Couples get more of a break with the federal exemptions now available for those filing bankruptcy in Oregon.
Our last few blog posts have introduced an important new Oregon law which now gives our residents the option of using the federal property exemptions when filing bankruptcy, instead of being limited to the set of exemptions under Oregon statutes.
These newly available federal exemptions favor married couples significantly more than the Oregon ones have done.
The new law also raises some other special issues relevant to married couples.
All Federal Bankruptcy Exemptions Are Doubled in Joint Filings
Under the Oregon set of exemptions, when a married couple files a joint bankruptcy case, some exemptions are doubled in value from the single person’s exemption amount, some are not increased at all, and some are increased less than double. For example, the “wearing apparel, jewelry, and other personal items” exemption of $1,800 for a single filer is doubled to $3,600 for joint filers, the “wildcard” exemption Is also doubled from $400 to $800, but the “household goods” exemption of $3,000 does not increase at all, while the homestead exemption only increases from $40,000 to $50,000 for joint filers.
In contrast, all of the federal bankruptcy exemptions are doubled in a joint filing. For example, the “household furnishings, household goods, wearing apparel” exemption of $12,250 is doubled in a joint filing to $24,500, the personal jewelry exemption of $1,550 is doubled to $3,100, and the homestead exemption of $22,975 is doubled to $45,950. Also very importantly, the regular “wildcard” exemption of $1,225 is doubled to $2,450, and then ALSO augmented by any unused homestead exemption up to a maximum of $11,500 for a single filer, totaling $12,725. When that added amount itself is doubled to $23,000 for joint filers, this results in a maximum potential wildcard exemption of $25,450 for a married couple. That sure beats the Oregon amount of only $800!
Greater Opportunity to File Chapter 7 Instead of Chapter 13
To the extent that a couple is induced to file a Chapter 13 case to protect an asset that would otherwise be taken by a Chapter 7 trustee, the new availability of the more generous federal exemptions may in some situations enable the couple to file a Chapter 7 case and not lose any assets.
This is best shown through an example. Consider a husband and wife who have no equity in their home, and own very little else except have each recently managed to pay off their vehicle loans so that they own two $12,000 vehicles free and clear. Those vehicles would be taken from them in a Chapter 7 case that was filed before the federal exemptions became available on July 1. The Oregon vehicle exemption of $3,000 can be used is available to each of them for their respective vehicles, but cannot be increased by even the modest $400 per person wildcard exemption. Nor can the wildcard or vehicle exemptions be increased by any unused homestead exemption. So this couple would have $9,000 too much value ($12,000 value minus $3,000 exemption) in each of their vehicles, or a total or $18,000. A Chapter 7 trustee would take and sell the vehicles, give the couple $3,000 each from the sale proceeds to cover the vehicle exemptions, and distribute the remaining $18,000 to the creditors, along with paying his or her trustee fees.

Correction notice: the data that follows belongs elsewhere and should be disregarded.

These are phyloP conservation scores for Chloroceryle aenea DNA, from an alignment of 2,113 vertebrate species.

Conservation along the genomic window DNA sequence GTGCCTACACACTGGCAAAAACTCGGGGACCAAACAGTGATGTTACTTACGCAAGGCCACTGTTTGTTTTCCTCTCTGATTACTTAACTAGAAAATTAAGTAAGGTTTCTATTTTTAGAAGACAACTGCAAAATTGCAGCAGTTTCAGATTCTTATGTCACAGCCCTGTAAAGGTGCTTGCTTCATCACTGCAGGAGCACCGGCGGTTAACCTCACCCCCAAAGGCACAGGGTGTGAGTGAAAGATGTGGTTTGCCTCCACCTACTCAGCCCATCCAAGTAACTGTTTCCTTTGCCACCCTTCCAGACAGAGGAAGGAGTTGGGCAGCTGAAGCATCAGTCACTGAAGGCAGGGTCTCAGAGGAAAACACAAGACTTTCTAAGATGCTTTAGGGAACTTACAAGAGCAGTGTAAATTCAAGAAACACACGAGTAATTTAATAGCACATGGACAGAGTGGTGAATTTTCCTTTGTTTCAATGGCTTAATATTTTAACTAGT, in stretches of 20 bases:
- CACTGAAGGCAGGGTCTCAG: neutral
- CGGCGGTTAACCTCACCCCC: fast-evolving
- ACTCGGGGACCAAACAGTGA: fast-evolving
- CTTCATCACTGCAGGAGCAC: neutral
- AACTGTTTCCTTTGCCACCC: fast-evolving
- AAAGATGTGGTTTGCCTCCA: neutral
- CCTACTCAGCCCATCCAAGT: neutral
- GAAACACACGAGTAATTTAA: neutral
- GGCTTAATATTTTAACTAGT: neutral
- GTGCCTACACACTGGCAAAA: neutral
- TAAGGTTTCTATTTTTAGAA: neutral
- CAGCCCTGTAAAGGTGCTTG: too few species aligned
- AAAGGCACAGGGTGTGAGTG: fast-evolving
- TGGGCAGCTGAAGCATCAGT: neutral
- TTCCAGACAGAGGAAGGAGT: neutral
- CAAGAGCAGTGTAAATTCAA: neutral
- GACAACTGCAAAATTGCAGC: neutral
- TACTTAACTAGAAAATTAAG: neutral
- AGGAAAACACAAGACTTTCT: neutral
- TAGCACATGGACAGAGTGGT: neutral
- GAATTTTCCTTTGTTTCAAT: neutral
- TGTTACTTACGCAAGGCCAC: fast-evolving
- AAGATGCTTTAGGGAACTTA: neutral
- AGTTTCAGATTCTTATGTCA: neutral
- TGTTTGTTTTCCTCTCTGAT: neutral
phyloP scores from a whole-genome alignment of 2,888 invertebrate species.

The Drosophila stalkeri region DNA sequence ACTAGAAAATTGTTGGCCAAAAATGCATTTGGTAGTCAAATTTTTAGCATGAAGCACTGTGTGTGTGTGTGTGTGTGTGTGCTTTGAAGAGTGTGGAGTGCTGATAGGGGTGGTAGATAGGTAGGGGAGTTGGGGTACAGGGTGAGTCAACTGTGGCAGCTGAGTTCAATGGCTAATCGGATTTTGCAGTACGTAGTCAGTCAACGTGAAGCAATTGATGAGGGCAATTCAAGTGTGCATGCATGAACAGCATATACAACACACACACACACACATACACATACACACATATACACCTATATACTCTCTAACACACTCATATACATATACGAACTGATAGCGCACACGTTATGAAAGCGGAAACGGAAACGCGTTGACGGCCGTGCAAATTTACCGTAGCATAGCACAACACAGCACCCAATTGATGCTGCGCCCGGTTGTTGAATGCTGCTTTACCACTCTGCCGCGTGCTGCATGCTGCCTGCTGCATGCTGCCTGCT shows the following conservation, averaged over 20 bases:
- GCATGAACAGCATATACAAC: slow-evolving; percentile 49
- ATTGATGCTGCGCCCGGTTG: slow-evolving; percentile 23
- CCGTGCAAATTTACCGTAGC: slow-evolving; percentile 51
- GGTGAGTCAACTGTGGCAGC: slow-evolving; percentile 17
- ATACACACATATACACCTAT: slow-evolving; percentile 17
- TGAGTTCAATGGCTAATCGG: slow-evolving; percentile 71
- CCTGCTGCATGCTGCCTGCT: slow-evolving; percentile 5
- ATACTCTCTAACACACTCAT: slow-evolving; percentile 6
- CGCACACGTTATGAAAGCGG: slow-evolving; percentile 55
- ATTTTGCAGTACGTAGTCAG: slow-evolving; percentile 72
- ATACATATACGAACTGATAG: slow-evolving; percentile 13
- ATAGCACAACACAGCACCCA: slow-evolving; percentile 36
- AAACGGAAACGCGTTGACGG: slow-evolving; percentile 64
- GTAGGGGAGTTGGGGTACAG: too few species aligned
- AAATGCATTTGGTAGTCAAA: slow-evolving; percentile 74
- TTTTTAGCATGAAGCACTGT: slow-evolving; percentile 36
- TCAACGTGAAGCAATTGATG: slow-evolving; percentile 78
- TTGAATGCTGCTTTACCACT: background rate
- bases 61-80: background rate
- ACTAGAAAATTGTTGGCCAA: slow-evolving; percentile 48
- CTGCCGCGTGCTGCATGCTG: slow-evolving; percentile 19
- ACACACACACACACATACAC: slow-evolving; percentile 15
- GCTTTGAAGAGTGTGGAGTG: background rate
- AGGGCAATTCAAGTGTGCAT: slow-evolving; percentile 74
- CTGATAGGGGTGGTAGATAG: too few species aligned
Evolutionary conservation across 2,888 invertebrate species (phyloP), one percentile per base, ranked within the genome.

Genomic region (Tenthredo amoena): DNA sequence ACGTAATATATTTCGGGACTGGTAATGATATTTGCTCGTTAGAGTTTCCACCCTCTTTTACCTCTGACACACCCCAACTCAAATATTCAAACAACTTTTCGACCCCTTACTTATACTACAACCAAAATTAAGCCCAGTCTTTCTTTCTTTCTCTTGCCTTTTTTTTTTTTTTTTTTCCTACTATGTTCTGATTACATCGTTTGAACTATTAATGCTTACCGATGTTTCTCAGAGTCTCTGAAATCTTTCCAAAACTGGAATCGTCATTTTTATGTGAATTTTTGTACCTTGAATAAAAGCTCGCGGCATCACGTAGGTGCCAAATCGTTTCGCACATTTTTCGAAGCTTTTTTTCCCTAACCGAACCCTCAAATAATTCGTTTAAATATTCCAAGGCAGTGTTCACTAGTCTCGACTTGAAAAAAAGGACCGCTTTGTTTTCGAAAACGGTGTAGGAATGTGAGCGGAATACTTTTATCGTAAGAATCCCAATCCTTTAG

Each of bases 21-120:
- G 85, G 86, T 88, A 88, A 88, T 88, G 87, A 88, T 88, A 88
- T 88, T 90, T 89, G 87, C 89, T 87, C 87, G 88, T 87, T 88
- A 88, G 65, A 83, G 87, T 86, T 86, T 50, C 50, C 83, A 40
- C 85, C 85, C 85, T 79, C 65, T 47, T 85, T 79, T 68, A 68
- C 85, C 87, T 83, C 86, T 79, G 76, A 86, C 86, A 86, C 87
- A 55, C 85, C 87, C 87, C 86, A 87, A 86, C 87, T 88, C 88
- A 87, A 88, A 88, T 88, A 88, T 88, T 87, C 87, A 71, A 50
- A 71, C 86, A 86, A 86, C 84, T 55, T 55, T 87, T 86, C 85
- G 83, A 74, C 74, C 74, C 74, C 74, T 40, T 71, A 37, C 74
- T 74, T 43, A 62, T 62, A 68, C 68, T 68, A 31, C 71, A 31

In contrast, with a Chapter 7 case filed on or after July 1, using the federal exemptions the vehicle exemption of $3,675 per person is increased first, by any unused regular wildcard exemption of $1,225, and second, by up to $11,500 per person in unused homestead exemption. That’s a total of up to $16,400 per vehicle, more than enough to protect the $12,000 in value in each vehicle in this example. As a result this couple would not need to file an asset-protecting Chapter 13 case, saving at least $18,000, and getting out of bankruptcy and rebuilding their credit years earlier.
In a Joint Filing, Can One Spouse Use the Oregon Exemptions and the Other the Federal Ones?
No. The bankruptcy statute makes quite clear that “[i]n joint cases filed . . by . . . debtors who are husband and wife, . . . one debtor may not elect to exempt property listed in [the federal bankruptcy exemptions] and the other debtor elect to exempt property listed in [the applicable state exemptions].” Section 522(b)(1).
How About Married Same-Sex Couples?
The above limitation against using separate exemption schemes by the two spouses refers to cases filed by “debtors who are husband and wife.” After the U.S. Supreme Court struck down the Defense of Marriage Act in June, this specific issue has not been addressed. But it seems unlikely that any gender-based distinction in the above bankruptcy statute would survive a constitutional challenge. Married same-sex couples likely must choose to use either the state or federal exemptions just like any “husband and wife.”